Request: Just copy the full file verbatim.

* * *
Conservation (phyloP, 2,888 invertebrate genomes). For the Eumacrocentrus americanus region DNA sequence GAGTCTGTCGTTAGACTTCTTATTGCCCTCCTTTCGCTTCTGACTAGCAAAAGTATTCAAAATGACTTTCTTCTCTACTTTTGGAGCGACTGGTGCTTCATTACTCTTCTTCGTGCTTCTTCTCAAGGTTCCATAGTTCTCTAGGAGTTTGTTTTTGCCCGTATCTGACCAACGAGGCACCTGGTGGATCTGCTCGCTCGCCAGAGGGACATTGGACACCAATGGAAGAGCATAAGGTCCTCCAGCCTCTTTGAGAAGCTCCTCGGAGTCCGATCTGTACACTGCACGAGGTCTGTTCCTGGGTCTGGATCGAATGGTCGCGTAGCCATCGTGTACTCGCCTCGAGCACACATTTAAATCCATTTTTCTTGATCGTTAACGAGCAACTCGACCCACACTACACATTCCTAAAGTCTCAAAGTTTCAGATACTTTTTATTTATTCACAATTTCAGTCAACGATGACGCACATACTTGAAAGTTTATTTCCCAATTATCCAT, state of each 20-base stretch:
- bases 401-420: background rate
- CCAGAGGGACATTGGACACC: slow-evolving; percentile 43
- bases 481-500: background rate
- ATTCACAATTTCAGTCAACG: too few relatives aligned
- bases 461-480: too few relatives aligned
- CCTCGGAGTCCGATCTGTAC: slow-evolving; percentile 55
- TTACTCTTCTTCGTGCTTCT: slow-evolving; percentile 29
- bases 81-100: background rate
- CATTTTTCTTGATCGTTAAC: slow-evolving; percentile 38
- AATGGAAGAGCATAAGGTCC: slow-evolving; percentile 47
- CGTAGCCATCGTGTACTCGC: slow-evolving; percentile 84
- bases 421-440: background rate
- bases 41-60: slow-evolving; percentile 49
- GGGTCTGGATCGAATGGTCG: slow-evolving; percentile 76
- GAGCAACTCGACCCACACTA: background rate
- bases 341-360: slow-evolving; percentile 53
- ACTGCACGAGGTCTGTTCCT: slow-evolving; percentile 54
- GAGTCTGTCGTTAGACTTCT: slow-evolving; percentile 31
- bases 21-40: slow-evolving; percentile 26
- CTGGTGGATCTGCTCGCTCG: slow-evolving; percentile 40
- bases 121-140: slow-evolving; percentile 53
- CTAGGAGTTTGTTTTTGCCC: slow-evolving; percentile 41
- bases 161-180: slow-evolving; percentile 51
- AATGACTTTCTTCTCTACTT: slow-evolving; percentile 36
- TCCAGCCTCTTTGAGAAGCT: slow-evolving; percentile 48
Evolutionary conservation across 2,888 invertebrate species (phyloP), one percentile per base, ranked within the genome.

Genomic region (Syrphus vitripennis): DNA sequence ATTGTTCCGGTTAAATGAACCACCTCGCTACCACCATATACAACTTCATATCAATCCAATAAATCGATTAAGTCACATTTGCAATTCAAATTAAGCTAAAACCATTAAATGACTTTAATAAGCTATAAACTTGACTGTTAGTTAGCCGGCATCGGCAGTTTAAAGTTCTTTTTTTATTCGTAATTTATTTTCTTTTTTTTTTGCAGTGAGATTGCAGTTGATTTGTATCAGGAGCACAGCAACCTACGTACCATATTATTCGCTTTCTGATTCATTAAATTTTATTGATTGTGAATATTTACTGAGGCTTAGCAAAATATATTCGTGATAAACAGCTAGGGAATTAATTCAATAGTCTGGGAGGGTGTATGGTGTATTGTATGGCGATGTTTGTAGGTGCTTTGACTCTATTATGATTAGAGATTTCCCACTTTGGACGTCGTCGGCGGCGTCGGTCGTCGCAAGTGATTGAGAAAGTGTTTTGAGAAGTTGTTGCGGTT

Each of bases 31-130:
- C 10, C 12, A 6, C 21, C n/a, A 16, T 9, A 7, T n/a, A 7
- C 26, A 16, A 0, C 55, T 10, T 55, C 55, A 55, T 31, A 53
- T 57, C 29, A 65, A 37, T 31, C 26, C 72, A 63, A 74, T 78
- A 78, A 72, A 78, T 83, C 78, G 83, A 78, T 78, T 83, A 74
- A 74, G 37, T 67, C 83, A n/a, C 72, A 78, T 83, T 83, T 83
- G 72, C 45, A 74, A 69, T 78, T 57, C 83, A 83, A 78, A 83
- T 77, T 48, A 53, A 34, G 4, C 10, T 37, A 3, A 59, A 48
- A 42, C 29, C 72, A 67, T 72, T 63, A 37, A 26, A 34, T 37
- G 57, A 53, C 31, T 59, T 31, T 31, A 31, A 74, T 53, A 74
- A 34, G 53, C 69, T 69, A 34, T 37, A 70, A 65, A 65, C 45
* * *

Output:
Conservation (phyloP, 2,888 invertebrate genomes). For the Eumacrocentrus americanus region DNA sequence GAGTCTGTCGTTAGACTTCTTATTGCCCTCCTTTCGCTTCTGACTAGCAAAAGTATTCAAAATGACTTTCTTCTCTACTTTTGGAGCGACTGGTGCTTCATTACTCTTCTTCGTGCTTCTTCTCAAGGTTCCATAGTTCTCTAGGAGTTTGTTTTTGCCCGTATCTGACCAACGAGGCACCTGGTGGATCTGCTCGCTCGCCAGAGGGACATTGGACACCAATGGAAGAGCATAAGGTCCTCCAGCCTCTTTGAGAAGCTCCTCGGAGTCCGATCTGTACACTGCACGAGGTCTGTTCCTGGGTCTGGATCGAATGGTCGCGTAGCCATCGTGTACTCGCCTCGAGCACACATTTAAATCCATTTTTCTTGATCGTTAACGAGCAACTCGACCCACACTACACATTCCTAAAGTCTCAAAGTTTCAGATACTTTTTATTTATTCACAATTTCAGTCAACGATGACGCACATACTTGAAAGTTTATTTCCCAATTATCCAT, state of each 20-base stretch:
- bases 401-420: background rate
- CCAGAGGGACATTGGACACC: slow-evolving; percentile 43
- bases 481-500: background rate
- ATTCACAATTTCAGTCAACG: too few relatives aligned
- bases 461-480: too few relatives aligned
- CCTCGGAGTCCGATCTGTAC: slow-evolving; percentile 55
- TTACTCTTCTTCGTGCTTCT: slow-evolving; percentile 29
- bases 81-100: background rate
- CATTTTTCTTGATCGTTAAC: slow-evolving; percentile 38
- AATGGAAGAGCATAAGGTCC: slow-evolving; percentile 47
- CGTAGCCATCGTGTACTCGC: slow-evolving; percentile 84
- bases 421-440: background rate
- bases 41-60: slow-evolving; percentile 49
- GGGTCTGGATCGAATGGTCG: slow-evolving; percentile 76
- GAGCAACTCGACCCACACTA: background rate
- bases 341-360: slow-evolving; percentile 53
- ACTGCACGAGGTCTGTTCCT: slow-evolving; percentile 54
- GAGTCTGTCGTTAGACTTCT: slow-evolving; percentile 31
- bases 21-40: slow-evolving; percentile 26
- CTGGTGGATCTGCTCGCTCG: slow-evolving; percentile 40
- bases 121-140: slow-evolving; percentile 53
- CTAGGAGTTTGTTTTTGCCC: slow-evolving; percentile 41
- bases 161-180: slow-evolving; percentile 51
- AATGACTTTCTTCTCTACTT: slow-evolving; percentile 36
- TCCAGCCTCTTTGAGAAGCT: slow-evolving; percentile 48
Evolutionary conservation across 2,888 invertebrate species (phyloP), one percentile per base, ranked within the genome.

Genomic region (Syrphus vitripennis): DNA sequence ATTGTTCCGGTTAAATGAACCACCTCGCTACCACCATATACAACTTCATATCAATCCAATAAATCGATTAAGTCACATTTGCAATTCAAATTAAGCTAAAACCATTAAATGACTTTAATAAGCTATAAACTTGACTGTTAGTTAGCCGGCATCGGCAGTTTAAAGTTCTTTTTTTATTCGTAATTTATTTTCTTTTTTTTTTGCAGTGAGATTGCAGTTGATTTGTATCAGGAGCACAGCAACCTACGTACCATATTATTCGCTTTCTGATTCATTAAATTTTATTGATTGTGAATATTTACTGAGGCTTAGCAAAATATATTCGTGATAAACAGCTAGGGAATTAATTCAATAGTCTGGGAGGGTGTATGGTGTATTGTATGGCGATGTTTGTAGGTGCTTTGACTCTATTATGATTAGAGATTTCCCACTTTGGACGTCGTCGGCGGCGTCGGTCGTCGCAAGTGATTGAGAAAGTGTTTTGAGAAGTTGTTGCGGTT

Each of bases 31-130:
- C 10, C 12, A 6, C 21, C n/a, A 16, T 9, A 7, T n/a, A 7
- C 26, A 16, A 0, C 55, T 10, T 55, C 55, A 55, T 31, A 53
- T 57, C 29, A 65, A 37, T 31, C 26, C 72, A 63, A 74, T 78
- A 78, A 72, A 78, T 83, C 78, G 83, A 78, T 78, T 83, A 74
- A 74, G 37, T 67, C 83, A n/a, C 72, A 78, T 83, T 83, T 83
- G 72, C 45, A 74, A 69, T 78, T 57, C 83, A 83, A 78, A 83
- T 77, T 48, A 53, A 34, G 4, C 10, T 37, A 3, A 59, A 48
- A 42, C 29, C 72, A 67, T 72, T 63, A 37, A 26, A 34, T 37
- G 57, A 53, C 31, T 59, T 31, T 31, A 31, A 74, T 53, A 74
- A 34, G 53, C 69, T 69, A 34, T 37, A 70, A 65, A 65, C 45